Hi. I am trying out doing a post. Writing is not my best thing. I have trouble thinking of what to say. Writing stuff down is sort of a pain. I would rather DO stuff than write it. That is a big difference between me and Gib. But I want to show you this video and pictures, which Steve, the MBARI guy who is kind of the captain of the radio-control airplane engineering team, sent me yesterday.
This airplane is awesome. It has a video camera, and special bomb-dropping capabilities that will allow it to drop a GPS locator tag on an iceberg. And it has a huge engine so it can fly in the wind.
Above is a picture of the team (Alana, Kim, Steve, & Paul) putting the plane together in the test area.
Above, the plane is almost ready to take off, with its engine running. Yes, that is a Nerf football strapped to the bomb-dropper. Its purpose is to be padding for the GPS beacon. Awesome!
Guess what? Chicken butt. Ash and Rainy and I got interviewed by reporters about our trip, who wanted to know all kinds of stuff, like how we got invited onto the icebreaker. If I had the story of Donald the Frog finished, I could have just told them to read it. Which is a good reason to finish writing it, I guess. And I will, but there’s all this other stuff that seems more important during any one-second interlude.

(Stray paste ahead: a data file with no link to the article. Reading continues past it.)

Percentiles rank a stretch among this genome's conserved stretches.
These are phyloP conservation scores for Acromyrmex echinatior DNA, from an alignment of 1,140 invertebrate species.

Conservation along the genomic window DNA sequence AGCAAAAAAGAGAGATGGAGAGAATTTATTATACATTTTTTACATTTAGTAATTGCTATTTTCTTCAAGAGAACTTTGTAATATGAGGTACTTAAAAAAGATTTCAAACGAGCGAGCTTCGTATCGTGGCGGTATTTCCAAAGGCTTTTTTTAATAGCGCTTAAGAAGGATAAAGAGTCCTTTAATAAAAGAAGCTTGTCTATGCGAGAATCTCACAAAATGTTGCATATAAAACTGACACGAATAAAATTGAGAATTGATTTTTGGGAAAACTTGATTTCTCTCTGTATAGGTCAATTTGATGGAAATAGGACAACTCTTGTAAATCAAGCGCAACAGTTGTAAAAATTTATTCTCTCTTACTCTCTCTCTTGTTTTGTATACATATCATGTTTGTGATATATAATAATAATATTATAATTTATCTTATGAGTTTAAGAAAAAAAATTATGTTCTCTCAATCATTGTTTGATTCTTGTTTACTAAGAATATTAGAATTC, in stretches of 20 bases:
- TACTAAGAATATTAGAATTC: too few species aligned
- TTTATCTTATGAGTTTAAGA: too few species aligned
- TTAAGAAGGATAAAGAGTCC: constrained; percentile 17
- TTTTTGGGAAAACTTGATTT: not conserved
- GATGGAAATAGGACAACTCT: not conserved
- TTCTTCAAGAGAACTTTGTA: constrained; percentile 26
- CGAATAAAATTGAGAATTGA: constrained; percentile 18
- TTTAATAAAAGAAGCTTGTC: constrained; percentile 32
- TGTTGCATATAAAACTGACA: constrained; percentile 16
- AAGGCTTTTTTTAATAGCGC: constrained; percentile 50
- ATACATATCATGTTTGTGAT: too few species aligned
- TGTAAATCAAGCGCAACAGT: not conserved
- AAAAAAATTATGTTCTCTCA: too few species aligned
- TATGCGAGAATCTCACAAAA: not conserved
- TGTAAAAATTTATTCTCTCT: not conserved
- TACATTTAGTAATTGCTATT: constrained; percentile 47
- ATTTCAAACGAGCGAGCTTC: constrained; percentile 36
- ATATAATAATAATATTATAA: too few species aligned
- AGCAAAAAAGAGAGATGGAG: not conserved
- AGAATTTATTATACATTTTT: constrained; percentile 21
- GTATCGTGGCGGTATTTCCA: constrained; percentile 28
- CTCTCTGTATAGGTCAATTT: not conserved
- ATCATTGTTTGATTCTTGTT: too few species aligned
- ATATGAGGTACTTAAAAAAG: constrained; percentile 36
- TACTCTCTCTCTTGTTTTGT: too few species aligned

Oh, before I forget, I have been doing a lot of work on the “Who’s on the Iceberg” page. To check it out, look to your right, and choose “Who’s on the Iceberg” under “Pages.” This tells you all the people who are on the voyage with us, and is sort of like the appendixes in the back of Lord of the Rings, except it’s scientists and engineers instead of hobbits and elves.
Things are really starting to move fast now. It’s only 24 days until we get on the plane headed for the very most southern possible tip of Chile and the little town called Punta Arenas where we will get onto the ship. Mom is starting to have a total cow. First, she was worried that we will get lost in the Dallas airport while trying to find our flight to Santiago, Chile. Finally, I convinced her we will be all right because Dr. Smith is meeting us at the gate in Dallas, and besides, if we had to we could find our flight by READING THE SIGNS, like everybody else.
Then Mom stopped worrying so much about that part, and started worrying about the size of the ship. Here is a picture of the Nathaniel B. Palmer. It does not look small to me. But when Mom saw this picture, for some reason, it majorly freaked her out.
I said, “Mom, chill. The NBP is 308 feet long. 308 feet! That’s as long as a football field. It’s REALLY BIG!”
“No, it’s not,” she said. “The ocean is thousands of miles long. And there are all those icebergs out there. The Titanic…” And she started to cry. Which gave me sort of a weird feeling somewhere between my stomach and my intestines, because, you know, parents are supposed to be the brave ones, right?
I said, “Mom, the Titanic was not an icebreaker. The NBP has four gigantic Caterpillar diesel engines. That’s, like, the same amount of power as 12K big, black horses. If ice gets in our way, the NBP wins.”
Then she said, “What if your feet get cold?”
I said, “Mom!! Remember all those fat pairs of socks you bought me?”
But she just kept crying. I cannot win. This made me very worried that she might say, at the last minute, that I can’t go. Which would be catastrophic, as will be revealed at the end of Donald the Frog’s story, if I can ever finish it. Stay tuned.